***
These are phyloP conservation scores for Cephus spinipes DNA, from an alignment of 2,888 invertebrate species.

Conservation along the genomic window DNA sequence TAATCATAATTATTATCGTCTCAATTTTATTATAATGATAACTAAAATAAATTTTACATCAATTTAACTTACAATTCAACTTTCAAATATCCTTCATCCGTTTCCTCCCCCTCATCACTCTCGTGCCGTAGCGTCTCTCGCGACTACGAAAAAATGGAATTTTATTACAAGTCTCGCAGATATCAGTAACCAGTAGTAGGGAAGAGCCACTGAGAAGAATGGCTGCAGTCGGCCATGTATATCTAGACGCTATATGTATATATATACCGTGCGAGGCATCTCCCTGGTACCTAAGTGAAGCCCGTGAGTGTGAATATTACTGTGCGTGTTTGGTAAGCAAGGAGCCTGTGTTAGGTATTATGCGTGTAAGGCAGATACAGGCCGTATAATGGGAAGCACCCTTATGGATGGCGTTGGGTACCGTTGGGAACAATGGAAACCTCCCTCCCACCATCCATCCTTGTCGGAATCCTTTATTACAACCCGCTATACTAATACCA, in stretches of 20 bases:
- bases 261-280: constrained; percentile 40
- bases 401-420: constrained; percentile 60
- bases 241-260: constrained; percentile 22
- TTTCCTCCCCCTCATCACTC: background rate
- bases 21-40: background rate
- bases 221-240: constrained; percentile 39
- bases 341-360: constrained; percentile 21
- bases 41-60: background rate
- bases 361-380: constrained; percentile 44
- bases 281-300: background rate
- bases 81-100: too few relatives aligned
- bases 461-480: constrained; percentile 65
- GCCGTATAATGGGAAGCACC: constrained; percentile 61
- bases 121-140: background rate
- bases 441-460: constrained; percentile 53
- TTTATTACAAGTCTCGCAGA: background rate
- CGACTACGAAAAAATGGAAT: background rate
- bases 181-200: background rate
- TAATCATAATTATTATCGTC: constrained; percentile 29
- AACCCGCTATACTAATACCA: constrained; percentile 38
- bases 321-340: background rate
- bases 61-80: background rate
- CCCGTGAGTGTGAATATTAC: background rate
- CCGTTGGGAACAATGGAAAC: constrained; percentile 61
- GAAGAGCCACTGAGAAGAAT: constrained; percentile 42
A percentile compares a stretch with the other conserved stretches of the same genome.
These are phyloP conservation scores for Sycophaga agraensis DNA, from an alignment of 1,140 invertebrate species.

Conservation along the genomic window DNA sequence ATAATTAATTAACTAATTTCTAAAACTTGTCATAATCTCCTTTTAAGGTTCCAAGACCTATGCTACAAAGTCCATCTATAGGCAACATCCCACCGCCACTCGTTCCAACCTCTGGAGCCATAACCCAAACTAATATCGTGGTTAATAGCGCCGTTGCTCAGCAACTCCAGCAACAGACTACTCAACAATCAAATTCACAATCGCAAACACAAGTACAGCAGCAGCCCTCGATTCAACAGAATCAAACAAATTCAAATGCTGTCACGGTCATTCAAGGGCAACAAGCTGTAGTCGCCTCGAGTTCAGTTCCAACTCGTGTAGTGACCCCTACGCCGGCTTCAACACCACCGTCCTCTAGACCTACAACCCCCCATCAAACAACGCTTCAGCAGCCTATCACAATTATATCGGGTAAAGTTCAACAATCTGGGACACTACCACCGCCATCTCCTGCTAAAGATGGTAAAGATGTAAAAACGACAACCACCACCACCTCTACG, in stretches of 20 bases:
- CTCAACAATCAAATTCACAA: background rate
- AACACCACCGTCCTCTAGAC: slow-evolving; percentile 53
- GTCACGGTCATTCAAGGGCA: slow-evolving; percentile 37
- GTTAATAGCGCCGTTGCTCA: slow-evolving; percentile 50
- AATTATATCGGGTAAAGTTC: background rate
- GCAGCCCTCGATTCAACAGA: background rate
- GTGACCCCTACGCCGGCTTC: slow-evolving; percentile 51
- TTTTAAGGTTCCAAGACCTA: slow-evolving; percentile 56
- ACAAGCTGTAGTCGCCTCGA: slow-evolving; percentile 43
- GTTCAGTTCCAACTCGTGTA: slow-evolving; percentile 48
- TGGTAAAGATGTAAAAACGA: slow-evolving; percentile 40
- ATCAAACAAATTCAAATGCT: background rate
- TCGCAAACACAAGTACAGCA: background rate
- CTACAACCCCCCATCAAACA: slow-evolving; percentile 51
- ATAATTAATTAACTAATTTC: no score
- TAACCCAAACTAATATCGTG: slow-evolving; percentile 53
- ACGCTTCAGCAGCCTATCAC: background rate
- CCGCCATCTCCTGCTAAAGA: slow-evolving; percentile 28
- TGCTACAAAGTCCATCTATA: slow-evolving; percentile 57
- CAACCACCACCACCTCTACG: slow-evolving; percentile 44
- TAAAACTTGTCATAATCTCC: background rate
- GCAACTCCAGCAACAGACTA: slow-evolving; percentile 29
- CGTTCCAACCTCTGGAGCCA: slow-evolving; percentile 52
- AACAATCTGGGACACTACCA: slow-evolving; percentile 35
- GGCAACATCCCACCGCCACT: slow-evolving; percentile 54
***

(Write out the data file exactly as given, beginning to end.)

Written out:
These are phyloP conservation scores for Cephus spinipes DNA, from an alignment of 2,888 invertebrate species.

Conservation along the genomic window DNA sequence TAATCATAATTATTATCGTCTCAATTTTATTATAATGATAACTAAAATAAATTTTACATCAATTTAACTTACAATTCAACTTTCAAATATCCTTCATCCGTTTCCTCCCCCTCATCACTCTCGTGCCGTAGCGTCTCTCGCGACTACGAAAAAATGGAATTTTATTACAAGTCTCGCAGATATCAGTAACCAGTAGTAGGGAAGAGCCACTGAGAAGAATGGCTGCAGTCGGCCATGTATATCTAGACGCTATATGTATATATATACCGTGCGAGGCATCTCCCTGGTACCTAAGTGAAGCCCGTGAGTGTGAATATTACTGTGCGTGTTTGGTAAGCAAGGAGCCTGTGTTAGGTATTATGCGTGTAAGGCAGATACAGGCCGTATAATGGGAAGCACCCTTATGGATGGCGTTGGGTACCGTTGGGAACAATGGAAACCTCCCTCCCACCATCCATCCTTGTCGGAATCCTTTATTACAACCCGCTATACTAATACCA, in stretches of 20 bases:
- bases 261-280: constrained; percentile 40
- bases 401-420: constrained; percentile 60
- bases 241-260: constrained; percentile 22
- TTTCCTCCCCCTCATCACTC: background rate
- bases 21-40: background rate
- bases 221-240: constrained; percentile 39
- bases 341-360: constrained; percentile 21
- bases 41-60: background rate
- bases 361-380: constrained; percentile 44
- bases 281-300: background rate
- bases 81-100: too few relatives aligned
- bases 461-480: constrained; percentile 65
- GCCGTATAATGGGAAGCACC: constrained; percentile 61
- bases 121-140: background rate
- bases 441-460: constrained; percentile 53
- TTTATTACAAGTCTCGCAGA: background rate
- CGACTACGAAAAAATGGAAT: background rate
- bases 181-200: background rate
- TAATCATAATTATTATCGTC: constrained; percentile 29
- AACCCGCTATACTAATACCA: constrained; percentile 38
- bases 321-340: background rate
- bases 61-80: background rate
- CCCGTGAGTGTGAATATTAC: background rate
- CCGTTGGGAACAATGGAAAC: constrained; percentile 61
- GAAGAGCCACTGAGAAGAAT: constrained; percentile 42
A percentile compares a stretch with the other conserved stretches of the same genome.
These are phyloP conservation scores for Sycophaga agraensis DNA, from an alignment of 1,140 invertebrate species.

Conservation along the genomic window DNA sequence ATAATTAATTAACTAATTTCTAAAACTTGTCATAATCTCCTTTTAAGGTTCCAAGACCTATGCTACAAAGTCCATCTATAGGCAACATCCCACCGCCACTCGTTCCAACCTCTGGAGCCATAACCCAAACTAATATCGTGGTTAATAGCGCCGTTGCTCAGCAACTCCAGCAACAGACTACTCAACAATCAAATTCACAATCGCAAACACAAGTACAGCAGCAGCCCTCGATTCAACAGAATCAAACAAATTCAAATGCTGTCACGGTCATTCAAGGGCAACAAGCTGTAGTCGCCTCGAGTTCAGTTCCAACTCGTGTAGTGACCCCTACGCCGGCTTCAACACCACCGTCCTCTAGACCTACAACCCCCCATCAAACAACGCTTCAGCAGCCTATCACAATTATATCGGGTAAAGTTCAACAATCTGGGACACTACCACCGCCATCTCCTGCTAAAGATGGTAAAGATGTAAAAACGACAACCACCACCACCTCTACG, in stretches of 20 bases:
- CTCAACAATCAAATTCACAA: background rate
- AACACCACCGTCCTCTAGAC: slow-evolving; percentile 53
- GTCACGGTCATTCAAGGGCA: slow-evolving; percentile 37
- GTTAATAGCGCCGTTGCTCA: slow-evolving; percentile 50
- AATTATATCGGGTAAAGTTC: background rate
- GCAGCCCTCGATTCAACAGA: background rate
- GTGACCCCTACGCCGGCTTC: slow-evolving; percentile 51
- TTTTAAGGTTCCAAGACCTA: slow-evolving; percentile 56
- ACAAGCTGTAGTCGCCTCGA: slow-evolving; percentile 43
- GTTCAGTTCCAACTCGTGTA: slow-evolving; percentile 48
- TGGTAAAGATGTAAAAACGA: slow-evolving; percentile 40
- ATCAAACAAATTCAAATGCT: background rate
- TCGCAAACACAAGTACAGCA: background rate
- CTACAACCCCCCATCAAACA: slow-evolving; percentile 51
- ATAATTAATTAACTAATTTC: no score
- TAACCCAAACTAATATCGTG: slow-evolving; percentile 53
- ACGCTTCAGCAGCCTATCAC: background rate
- CCGCCATCTCCTGCTAAAGA: slow-evolving; percentile 28
- TGCTACAAAGTCCATCTATA: slow-evolving; percentile 57
- CAACCACCACCACCTCTACG: slow-evolving; percentile 44
- TAAAACTTGTCATAATCTCC: background rate
- GCAACTCCAGCAACAGACTA: slow-evolving; percentile 29
- CGTTCCAACCTCTGGAGCCA: slow-evolving; percentile 52
- AACAATCTGGGACACTACCA: slow-evolving; percentile 35
- GGCAACATCCCACCGCCACT: slow-evolving; percentile 54